Hummus - the dish of the Middle East
"And just like the region it represents, hummus has had its share in bringing some sabre-rattling out of its inhabitants and those passionate about its politics." © Morane Barkai
Hummus - the dish of the Middle East
Last updated: April 29, 2013

Hummus: A Middle Eastern pea science

If ever a dish represented a whole region, then it would certainly be Hummus. For someone as food-obsessed as me, whenever the mention of a trip to far-away places comes up in a conversation, my first thought is: what is the cuisine going to be like? As far as the Middle East is concerned, my mind, like a well-trained Pavlov dog, goes “Hummus!”

And just like the region it represents, hummus has had its share in bringing some sabre-rattling out of its inhabitants and those passionate about its politics. The latest bout of hostilities surrounded the sale of Israeli-manufactured hummus in a Brooklyn co-op, tending to the taste buds of savvy New-Yorkers, some of whom called for the boycott of Israeli imports. 

In 2008, the Association of Lebanese Industrialists also demanded that the European Union recognises hummus as a national Lebanese dish, a sort of “protected designation of origin”, similar to the status endowed upon Greek Feta cheese and French Champagne. The Lebanese contested Israel’s booming world-wide export of the golden chickpea paste, claiming in essence the country was making huge profits on the back of a Lebanese invention. While the issue, awaiting resolution, is drifting from shelf to shelf in the corridors of the European Union’s many councils, the Lebanese and the Israelis resolved to solve the problem in a show of muscle, with each side setting up in turn a new Guinness world record for the biggest Hummus dish. Currently, Lebanon holds the title.                                 

The hummus war is emblematic of the tendency in the Middle East to seek causes for dispute surrounding a common cause. If anything, one would expect the peoples of the region to unite around this mashed culinary phenomenon, coming together to take the chickpea to new heights. But who knows? Perhaps, one day, the baklava can succeed where the hummus has failed?

Getting down to business:

First, a word of warning. The following recipe, mostly inspired by blog humus101.com, calls for the use of dry chickpeas, not the canned ones, like many western recipes do. This means you need to start (minor) preparations at least on the eve of hummus D-day. It also entails removing the chickpeas’ skin – a task requiring patience and calm. But the result, after a bit of practice, is definitely worth the effort.  

What you need:

2 cups small, dried chickpeas

1 onion

5 garlic cloves

1 tsp crushed coriander seeds

2 tbs parsley leaves

1 cup raw tahini

Cumin

Salt

Juice of 2 lemons

Good quality olive oil

3 tbs parsley leaves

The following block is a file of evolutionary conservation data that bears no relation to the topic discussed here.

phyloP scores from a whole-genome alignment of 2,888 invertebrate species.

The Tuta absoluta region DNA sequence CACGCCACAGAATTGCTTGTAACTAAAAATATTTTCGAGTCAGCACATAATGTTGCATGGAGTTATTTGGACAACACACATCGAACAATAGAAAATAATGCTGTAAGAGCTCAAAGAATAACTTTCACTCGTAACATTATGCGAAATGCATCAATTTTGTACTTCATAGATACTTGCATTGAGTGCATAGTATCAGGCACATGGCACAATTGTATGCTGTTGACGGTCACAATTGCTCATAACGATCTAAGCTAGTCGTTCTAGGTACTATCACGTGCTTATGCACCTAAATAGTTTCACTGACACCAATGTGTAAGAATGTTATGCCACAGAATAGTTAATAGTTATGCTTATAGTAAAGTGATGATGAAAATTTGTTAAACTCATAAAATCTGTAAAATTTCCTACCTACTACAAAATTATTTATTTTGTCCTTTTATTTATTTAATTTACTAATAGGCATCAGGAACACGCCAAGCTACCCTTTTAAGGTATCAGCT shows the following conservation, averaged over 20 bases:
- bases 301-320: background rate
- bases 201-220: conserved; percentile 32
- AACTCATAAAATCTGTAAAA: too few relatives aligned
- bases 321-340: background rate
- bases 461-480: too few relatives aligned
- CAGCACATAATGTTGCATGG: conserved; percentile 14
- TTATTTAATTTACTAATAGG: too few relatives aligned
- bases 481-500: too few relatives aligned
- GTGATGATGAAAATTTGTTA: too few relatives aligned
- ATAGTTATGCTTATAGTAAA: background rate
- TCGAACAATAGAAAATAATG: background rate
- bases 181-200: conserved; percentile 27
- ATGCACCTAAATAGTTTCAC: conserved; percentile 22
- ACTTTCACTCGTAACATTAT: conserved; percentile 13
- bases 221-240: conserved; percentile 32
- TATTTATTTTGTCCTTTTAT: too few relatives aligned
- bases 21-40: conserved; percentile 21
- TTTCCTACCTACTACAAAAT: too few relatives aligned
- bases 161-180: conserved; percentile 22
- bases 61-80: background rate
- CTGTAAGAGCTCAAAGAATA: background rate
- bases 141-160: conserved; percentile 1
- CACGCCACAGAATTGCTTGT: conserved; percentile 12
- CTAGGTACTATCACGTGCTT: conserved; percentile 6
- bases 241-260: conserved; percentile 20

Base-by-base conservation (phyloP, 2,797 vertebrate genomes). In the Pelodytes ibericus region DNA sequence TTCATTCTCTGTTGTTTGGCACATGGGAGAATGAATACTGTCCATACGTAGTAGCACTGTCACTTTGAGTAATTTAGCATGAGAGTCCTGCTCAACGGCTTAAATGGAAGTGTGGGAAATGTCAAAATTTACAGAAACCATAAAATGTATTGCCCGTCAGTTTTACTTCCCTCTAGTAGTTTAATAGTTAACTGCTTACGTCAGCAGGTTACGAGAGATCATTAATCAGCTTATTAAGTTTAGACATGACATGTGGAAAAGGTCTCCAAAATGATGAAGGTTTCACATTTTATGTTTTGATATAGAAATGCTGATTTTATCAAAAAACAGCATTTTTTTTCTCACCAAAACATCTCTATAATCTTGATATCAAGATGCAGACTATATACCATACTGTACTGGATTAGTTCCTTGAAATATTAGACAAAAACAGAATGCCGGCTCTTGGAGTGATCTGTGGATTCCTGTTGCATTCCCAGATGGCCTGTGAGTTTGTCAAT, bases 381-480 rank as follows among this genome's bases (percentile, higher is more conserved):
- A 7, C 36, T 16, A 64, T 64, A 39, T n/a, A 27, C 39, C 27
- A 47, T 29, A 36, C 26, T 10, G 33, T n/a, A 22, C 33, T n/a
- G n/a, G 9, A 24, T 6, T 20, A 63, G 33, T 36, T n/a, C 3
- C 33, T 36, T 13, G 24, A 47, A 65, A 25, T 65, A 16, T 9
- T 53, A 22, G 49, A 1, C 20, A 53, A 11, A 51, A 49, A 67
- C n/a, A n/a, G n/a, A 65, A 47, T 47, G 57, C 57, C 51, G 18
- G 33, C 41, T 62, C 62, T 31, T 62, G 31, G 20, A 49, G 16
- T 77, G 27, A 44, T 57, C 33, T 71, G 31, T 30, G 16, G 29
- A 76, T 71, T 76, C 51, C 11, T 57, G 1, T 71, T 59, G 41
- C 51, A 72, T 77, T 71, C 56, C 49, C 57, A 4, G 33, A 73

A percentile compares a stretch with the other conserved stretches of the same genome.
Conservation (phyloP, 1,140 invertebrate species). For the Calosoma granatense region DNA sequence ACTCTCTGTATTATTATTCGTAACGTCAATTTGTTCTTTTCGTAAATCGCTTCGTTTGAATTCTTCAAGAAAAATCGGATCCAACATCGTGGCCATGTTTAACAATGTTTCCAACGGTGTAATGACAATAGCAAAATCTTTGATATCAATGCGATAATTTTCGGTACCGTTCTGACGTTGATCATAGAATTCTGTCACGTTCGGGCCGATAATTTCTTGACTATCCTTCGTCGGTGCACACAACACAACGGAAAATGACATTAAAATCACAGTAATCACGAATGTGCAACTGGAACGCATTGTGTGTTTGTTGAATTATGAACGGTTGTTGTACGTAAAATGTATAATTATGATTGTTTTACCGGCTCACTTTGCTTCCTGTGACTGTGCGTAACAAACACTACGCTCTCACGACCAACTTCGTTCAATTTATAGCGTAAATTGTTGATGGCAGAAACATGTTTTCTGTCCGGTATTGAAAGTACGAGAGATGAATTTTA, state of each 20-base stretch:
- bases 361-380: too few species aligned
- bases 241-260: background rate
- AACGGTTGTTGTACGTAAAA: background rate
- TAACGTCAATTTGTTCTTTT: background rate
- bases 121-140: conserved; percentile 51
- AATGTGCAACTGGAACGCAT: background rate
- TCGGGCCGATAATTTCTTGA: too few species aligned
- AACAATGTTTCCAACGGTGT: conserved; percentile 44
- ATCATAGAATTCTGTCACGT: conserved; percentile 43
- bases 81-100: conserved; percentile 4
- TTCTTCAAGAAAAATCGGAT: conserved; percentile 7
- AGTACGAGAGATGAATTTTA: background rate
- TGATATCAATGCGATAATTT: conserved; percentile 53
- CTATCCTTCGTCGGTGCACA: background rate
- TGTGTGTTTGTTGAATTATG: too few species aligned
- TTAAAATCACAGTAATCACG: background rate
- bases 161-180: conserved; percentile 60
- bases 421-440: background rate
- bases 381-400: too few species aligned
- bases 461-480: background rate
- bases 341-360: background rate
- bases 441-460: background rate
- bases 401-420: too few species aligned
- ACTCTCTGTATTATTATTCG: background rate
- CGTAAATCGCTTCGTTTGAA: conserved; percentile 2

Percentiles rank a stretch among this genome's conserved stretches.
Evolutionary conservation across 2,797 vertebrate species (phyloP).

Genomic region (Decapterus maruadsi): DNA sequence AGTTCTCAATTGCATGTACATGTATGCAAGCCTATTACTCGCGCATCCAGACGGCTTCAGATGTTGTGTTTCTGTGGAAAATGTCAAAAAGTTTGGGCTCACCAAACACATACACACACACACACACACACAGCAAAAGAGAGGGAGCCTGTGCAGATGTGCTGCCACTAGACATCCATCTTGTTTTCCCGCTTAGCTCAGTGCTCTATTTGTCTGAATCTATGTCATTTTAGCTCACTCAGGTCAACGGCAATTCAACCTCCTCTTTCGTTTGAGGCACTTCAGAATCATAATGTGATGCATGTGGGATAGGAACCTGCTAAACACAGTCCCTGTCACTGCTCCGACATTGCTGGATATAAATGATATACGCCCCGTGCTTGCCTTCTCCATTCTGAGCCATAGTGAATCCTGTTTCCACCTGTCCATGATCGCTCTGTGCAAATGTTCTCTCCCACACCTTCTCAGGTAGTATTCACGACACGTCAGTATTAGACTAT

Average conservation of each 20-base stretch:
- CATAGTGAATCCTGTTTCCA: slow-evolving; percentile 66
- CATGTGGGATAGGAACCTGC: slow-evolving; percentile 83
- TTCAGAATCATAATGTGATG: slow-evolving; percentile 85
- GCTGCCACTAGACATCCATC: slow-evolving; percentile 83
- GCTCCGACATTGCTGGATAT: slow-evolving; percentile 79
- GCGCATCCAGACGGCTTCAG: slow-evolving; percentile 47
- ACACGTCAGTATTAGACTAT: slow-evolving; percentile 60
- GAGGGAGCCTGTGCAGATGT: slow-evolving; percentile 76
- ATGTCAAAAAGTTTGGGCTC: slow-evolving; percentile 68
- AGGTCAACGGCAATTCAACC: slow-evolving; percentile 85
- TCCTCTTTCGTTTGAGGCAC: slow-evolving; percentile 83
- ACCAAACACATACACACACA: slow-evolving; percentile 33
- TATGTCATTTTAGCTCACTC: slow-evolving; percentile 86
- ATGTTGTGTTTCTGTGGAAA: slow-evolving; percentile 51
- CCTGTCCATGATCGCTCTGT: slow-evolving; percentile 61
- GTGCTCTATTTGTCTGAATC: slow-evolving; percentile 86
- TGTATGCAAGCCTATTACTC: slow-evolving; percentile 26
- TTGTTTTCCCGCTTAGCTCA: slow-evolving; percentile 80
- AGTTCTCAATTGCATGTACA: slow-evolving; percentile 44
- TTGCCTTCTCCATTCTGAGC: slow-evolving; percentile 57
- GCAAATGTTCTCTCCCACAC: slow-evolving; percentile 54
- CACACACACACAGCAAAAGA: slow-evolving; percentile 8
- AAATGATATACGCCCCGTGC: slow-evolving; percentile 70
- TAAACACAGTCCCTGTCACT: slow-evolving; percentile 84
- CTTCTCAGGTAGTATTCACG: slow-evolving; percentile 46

A bunch of pine nuts

Tahini sauce (optional)

What you need to do:

1. On the eve of cooking, place 1 tbs of coarse sea-salt at the bottom of a large recipient and put on top the chickpeas. Fill with water, letting it rise high over the chickpeas, since those will swell as they soak up the water. You can even do this two days before cooking, and change the water at least once in between.

2. Wash the chickpeas thoroughly in order to wash away all the salt. Also take out any ill-looking chickpeas - you don’t want them in your hummus.

3. Place the chickpeas in a pot filled with water and cover. Turn the heat to strong until the water boils, then lower the heat and let the chickpeas simmer. Add no salt to the cooking water – it slows considerably the process. After about an hour and a half, take the chickpeas out and rinse them with cold water. Now starts the really fun part – pilling away the white, translucent skins. Some would already start to get off, as you wash the chickpeas. You can either remove the skins away by squeezing the chickpea between your fingers, or by taking a bunch of them and rubbing them between your hands. Before you start this, put on your radio, or your favourite podcast, because this will take a while... I normally  allow myself only half an hour for this. Not all the chickpeas are skinless by then, but as the Persian carpet weavers have taught us – perfection is for God only.

4. Place chickpeas back in the pot, cover them with fresh water, add quartered onion and pealed garlic cloves, 2 tbs parsley leaves, and crushed coriander seeds, and cook for another hour or until chickpeas are very soft. You should be able to mash one easily with your fingers. The softer your chickpeas are, the nicer will the texture of your hummus be.

5. Drain the chickpeas, onion, garlic cloves, and herbs, and place them in a food processor. Reserve cooking water.

6. Puree the chickpeas for about two minutes, until you obtain a smooth paste. If you think it is too thick, add a little of the cooking water. Add a bit of the raw tahini, lemon juice, salt and cumin. Blend again, taste, and adjust the quantities of lemon, tahini, and seasoning to taste. Add also a dash of olive oil. Like in the case of tahini sauce, the secret of hummus is very elusive and fixed quantities can be misleading, since the type of chickpeas and tahini can alter the results. This means you need to taste again and again, adding each time a bit of this or that, till you are satisfied with your creation.

7. Before serving, place the hummus on a plate, and top with olive oil, 3 tbs shredded parsley leaves and pine nuts. You can also place in the centre of the plate a spoonful of tahini sauce.

Serve with pita bread and falafel, and enjoy!

For more food stories and recipes by Morane:

The story about Tahini

Baba Ganoush: Quintessentially Levantine

Morane Barkai
Morane is a freelance journalist and editor based in Amsterdam.
blog comments powered by Disqus